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|A Survey of Monuments of Archaeological and Historical Interest in the Barony of Bunratty Lower, Co. Clare by William Gerrard Ryan|
Part 2: Chapter 7: Drumline Parish: Firgrove Townland
Description of site:
Field examination found that it had been levelled. As the site is only represented on the 1842 sheet this would suggest that it was destroyed in the second half of the nineteenth century. However as the site was of a terraced nature field observation was able to give us some information.
The ground slopes here from east to west. In the east the site’s interior and surrounding field surface are similar. In fact with the single earthen bank gone it was difficult in the extreme west to find the actual point where the interior began. Nevertheless a close examination of the area did suggest a point. In the west however one finds a difference in levels. This averages between ¾ - 1 metre.
This site was probably of the single banked type. No trace of this bank now survives over most of the fort. The possible exception is an area to the north where there is a slight rise at the point where interior and field level meet. Slight is the correct word as it only averages 12 cm in height.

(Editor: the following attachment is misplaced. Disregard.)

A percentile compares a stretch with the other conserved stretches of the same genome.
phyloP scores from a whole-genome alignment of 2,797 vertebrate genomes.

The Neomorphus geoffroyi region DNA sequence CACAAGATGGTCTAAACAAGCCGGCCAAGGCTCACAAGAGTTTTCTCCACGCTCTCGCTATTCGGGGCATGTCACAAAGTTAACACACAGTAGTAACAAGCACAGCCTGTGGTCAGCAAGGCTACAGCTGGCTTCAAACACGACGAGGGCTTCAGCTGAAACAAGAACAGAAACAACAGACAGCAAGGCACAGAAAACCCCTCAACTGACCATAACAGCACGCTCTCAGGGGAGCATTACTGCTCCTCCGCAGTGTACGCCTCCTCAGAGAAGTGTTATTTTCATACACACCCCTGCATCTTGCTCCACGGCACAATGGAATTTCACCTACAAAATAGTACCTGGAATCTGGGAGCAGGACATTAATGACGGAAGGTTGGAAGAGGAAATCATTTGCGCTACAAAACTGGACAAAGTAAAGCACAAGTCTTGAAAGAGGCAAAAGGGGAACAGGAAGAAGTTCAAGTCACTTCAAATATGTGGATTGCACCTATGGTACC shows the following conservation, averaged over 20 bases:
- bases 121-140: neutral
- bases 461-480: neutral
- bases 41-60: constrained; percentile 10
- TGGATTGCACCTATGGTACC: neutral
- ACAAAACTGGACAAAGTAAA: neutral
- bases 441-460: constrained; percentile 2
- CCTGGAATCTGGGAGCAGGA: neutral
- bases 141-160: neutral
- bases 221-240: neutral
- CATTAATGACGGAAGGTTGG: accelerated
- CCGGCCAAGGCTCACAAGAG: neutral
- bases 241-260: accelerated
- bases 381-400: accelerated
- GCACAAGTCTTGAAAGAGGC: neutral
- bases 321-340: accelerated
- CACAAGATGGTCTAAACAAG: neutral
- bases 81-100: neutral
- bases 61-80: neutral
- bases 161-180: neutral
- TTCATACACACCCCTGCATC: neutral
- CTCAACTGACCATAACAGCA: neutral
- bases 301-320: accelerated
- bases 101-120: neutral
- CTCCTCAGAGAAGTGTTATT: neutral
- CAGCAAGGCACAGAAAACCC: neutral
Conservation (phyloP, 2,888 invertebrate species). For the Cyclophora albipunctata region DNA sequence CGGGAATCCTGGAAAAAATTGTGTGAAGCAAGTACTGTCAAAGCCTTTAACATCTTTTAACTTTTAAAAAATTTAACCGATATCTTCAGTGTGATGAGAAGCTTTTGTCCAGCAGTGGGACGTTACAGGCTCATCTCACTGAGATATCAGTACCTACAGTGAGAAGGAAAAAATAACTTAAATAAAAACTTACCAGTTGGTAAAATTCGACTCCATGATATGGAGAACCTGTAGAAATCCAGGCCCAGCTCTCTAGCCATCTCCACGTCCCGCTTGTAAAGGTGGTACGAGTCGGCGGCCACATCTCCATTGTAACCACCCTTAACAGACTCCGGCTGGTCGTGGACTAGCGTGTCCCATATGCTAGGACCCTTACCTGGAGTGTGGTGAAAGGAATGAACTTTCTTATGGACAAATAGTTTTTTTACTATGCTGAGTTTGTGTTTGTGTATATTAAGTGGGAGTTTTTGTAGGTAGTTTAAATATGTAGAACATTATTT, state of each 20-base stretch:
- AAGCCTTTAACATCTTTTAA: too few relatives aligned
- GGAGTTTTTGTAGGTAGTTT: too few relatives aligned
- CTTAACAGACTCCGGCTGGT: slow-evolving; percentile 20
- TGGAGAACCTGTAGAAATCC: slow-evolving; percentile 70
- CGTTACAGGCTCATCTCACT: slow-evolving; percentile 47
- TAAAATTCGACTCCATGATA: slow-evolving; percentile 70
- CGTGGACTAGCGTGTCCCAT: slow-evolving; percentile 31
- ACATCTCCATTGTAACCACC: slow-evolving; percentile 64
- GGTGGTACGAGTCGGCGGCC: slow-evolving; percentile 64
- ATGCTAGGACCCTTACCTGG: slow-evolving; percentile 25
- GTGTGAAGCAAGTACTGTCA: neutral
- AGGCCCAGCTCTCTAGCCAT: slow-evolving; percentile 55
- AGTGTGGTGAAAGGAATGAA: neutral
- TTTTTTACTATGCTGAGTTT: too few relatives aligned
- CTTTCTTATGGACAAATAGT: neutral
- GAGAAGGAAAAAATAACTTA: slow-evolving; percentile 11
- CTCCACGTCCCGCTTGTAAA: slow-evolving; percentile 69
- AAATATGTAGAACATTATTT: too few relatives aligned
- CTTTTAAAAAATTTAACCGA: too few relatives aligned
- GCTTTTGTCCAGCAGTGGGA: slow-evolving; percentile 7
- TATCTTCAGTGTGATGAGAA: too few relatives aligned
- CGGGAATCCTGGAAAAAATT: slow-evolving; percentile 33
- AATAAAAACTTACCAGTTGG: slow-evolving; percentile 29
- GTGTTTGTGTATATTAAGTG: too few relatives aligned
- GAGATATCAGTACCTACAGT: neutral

Due to the levelled nature of the ringfort there was no information available as to the position of the original entrance. However due to the sloping nature of the ground it possibly was to the east.
The site was of a circular shape and fairly large in comparison to some of the ringforts in the area. Field measurement found that north-south and east-west axis centred on 38 metres each. Though occurring in a large field the site of this former ringfort is still partly defined by the presence of seven trees.